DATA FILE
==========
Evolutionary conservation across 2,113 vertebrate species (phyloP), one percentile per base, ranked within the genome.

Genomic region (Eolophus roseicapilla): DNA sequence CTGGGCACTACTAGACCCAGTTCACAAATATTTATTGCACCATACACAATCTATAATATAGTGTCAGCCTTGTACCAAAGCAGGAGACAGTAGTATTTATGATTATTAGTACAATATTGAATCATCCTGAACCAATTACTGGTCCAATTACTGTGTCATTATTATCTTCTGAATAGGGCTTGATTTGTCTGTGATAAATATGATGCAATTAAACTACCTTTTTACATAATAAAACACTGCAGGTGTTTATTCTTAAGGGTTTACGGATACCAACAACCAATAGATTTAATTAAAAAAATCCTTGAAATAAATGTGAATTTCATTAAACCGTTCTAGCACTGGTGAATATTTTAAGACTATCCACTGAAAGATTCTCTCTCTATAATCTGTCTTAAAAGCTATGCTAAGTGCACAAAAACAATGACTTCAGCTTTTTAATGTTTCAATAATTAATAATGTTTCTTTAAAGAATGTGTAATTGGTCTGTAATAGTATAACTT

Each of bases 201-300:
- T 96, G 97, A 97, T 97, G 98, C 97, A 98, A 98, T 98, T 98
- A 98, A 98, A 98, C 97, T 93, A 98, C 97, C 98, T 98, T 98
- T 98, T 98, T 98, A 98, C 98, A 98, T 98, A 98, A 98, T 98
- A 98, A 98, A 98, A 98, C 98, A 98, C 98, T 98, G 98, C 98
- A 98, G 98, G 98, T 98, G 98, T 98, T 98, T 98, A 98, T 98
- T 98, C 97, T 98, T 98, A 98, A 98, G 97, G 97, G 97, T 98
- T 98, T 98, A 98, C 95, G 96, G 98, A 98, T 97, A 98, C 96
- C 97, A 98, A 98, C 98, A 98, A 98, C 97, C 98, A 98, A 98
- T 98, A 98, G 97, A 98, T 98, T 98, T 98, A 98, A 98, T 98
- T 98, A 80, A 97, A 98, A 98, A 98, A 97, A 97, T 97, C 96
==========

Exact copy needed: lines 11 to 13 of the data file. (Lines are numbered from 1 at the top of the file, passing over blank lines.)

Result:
- C 97, A 98, A 98, C 98, A 98, A 98, C 97, C 98, A 98, A 98
- T 98, A 98, G 97, A 98, T 98, T 98, T 98, A 98, A 98, T 98
- T 98, A 80, A 97, A 98, A 98, A 98, A 97, A 97, T 97, C 96